Dear Inner Circle,

Every time you set a goal, you create a judge. When you set a goal, you give yourself a mechanism to judge your failure toward a goal. Perhaps that’s why so many people just live for the moment. I guess we’re all familiar with the “tomorrow isn’t yet, yesterday’s gone, so live in the now” kind of philosophy. Of course, there is a time for everything, including the need to stop and smell the roses, but there will be no roses unless someone plants them, tends to them and believes in a future garden.

It’s common around here for people to either not be able to think beyond the next few minutes or conversely, to set goals that a superhero could never meet. In both cases, defeat is the theme song. Often I hear myself saying to people, don’t stop planning a goal, just lower the judge. Often the biggest judge comes from within. To live in a story where a person constantly whips themselves for being who they are is to live out a tragedy.

There is a young man who comes into Wayside often. He should be bright-eyed, but every time I speak with him he is weighed down by his own words, “I’m such a disappointment, I’ve failed again”. His mother comes into Wayside regularly just to see her son. All she wants him to know is that he is loved, that she just loves him for who he is, but he is unable to recognise this. The shame he carries of what he thinks he should have been creates a tyranny that is played out over and over.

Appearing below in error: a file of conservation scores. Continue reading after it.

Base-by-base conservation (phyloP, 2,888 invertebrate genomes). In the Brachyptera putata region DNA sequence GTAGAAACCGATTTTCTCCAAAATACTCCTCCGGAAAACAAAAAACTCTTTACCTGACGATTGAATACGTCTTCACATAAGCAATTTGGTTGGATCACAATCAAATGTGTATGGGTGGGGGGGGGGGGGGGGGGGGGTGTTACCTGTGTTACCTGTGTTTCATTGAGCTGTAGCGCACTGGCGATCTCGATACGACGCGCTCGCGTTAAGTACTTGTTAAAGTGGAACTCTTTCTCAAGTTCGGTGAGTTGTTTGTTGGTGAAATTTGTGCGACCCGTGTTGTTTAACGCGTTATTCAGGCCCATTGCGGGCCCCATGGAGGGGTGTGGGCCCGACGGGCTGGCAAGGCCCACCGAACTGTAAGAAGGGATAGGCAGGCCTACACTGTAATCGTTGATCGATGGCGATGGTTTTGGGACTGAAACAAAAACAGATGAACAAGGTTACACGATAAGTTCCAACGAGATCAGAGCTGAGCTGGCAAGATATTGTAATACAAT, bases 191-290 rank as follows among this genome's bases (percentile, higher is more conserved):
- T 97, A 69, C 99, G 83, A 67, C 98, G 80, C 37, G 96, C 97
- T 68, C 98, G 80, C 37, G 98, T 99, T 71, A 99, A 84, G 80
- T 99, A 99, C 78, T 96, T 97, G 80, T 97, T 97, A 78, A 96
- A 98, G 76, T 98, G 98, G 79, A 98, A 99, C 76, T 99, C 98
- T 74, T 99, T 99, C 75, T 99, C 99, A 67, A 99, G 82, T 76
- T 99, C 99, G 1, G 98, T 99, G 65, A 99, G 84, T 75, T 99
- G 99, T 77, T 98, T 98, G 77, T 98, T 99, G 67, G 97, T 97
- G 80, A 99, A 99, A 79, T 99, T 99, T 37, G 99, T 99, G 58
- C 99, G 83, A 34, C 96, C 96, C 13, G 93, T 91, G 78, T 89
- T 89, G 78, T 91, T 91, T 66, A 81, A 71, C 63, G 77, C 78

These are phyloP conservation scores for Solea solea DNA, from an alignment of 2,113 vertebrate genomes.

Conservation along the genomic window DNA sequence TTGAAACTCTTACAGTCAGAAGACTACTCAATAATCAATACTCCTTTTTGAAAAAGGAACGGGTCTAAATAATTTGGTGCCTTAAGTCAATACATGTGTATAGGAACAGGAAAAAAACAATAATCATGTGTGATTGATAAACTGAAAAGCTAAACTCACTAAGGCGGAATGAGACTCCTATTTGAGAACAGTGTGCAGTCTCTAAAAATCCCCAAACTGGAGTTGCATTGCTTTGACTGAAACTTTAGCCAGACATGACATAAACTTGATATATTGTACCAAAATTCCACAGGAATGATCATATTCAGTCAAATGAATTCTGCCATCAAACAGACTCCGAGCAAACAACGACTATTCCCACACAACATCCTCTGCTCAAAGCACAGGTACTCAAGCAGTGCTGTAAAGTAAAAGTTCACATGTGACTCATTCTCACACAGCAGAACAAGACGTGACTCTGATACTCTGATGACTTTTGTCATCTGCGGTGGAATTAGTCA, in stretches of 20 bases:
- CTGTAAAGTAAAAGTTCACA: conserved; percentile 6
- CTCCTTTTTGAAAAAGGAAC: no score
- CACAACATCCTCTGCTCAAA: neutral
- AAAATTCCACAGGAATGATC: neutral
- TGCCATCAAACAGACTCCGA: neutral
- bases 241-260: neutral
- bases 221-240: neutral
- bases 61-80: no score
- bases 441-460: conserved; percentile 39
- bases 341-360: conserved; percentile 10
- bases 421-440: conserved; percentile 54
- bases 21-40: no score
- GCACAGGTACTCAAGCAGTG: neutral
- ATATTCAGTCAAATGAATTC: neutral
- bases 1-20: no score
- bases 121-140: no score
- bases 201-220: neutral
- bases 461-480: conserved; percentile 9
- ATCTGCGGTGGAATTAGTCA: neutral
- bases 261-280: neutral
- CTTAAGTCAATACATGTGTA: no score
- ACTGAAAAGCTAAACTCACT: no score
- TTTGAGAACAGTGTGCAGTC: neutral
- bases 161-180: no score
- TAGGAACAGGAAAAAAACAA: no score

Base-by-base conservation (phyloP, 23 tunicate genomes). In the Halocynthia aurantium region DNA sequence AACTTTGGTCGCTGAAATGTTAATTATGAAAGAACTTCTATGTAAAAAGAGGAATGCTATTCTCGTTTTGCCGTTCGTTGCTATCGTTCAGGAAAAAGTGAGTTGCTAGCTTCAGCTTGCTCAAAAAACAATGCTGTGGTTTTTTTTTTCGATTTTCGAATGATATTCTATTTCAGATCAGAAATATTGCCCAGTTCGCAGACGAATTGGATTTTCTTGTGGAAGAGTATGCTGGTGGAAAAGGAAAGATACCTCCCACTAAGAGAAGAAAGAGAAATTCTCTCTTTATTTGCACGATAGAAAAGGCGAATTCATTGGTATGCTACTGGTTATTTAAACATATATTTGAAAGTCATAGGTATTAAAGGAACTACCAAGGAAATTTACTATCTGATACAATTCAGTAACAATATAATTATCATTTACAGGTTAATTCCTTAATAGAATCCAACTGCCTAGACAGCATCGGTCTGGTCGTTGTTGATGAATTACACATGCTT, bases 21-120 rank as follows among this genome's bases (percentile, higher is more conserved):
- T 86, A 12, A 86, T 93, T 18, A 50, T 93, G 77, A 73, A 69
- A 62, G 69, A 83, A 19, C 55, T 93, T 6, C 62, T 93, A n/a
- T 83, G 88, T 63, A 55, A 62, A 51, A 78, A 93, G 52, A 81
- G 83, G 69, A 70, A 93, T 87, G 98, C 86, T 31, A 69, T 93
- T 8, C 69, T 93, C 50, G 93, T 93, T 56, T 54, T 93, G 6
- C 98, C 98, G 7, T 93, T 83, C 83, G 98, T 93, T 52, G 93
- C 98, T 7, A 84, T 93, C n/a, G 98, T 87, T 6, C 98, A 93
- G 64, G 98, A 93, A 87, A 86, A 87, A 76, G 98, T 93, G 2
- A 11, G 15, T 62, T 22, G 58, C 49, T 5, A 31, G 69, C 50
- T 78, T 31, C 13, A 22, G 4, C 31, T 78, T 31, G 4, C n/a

Imagine yourself next week, next year, in five years from now. What could you bring into being? If you can imagine it, you can plan for it and most importantly, sacrifice for it. I suspect that in the long evolutionary history of humankind sacrifice was one of our best achievements. The idea of forgoing comfort now, for the sake of a better future self, future family, future community is a wisdom that is largely forgotten in our days of instant gratification.

Lastly, if a thing is worth doing, it’s worth doing badly. Nobody reaches a goal in one step. Success is only a long progression of mistake and learning. It’s important to make a first bad draft of yourself. It will lead to a better version and that, in turn, will lead to another. Who knows what this world could be if we married imagination and sacrifice. What good could be done in our world!

Thanks for being part of our Inner Circle,

Jon

Jon Owen

Pastor & CEO
Wayside Chapel

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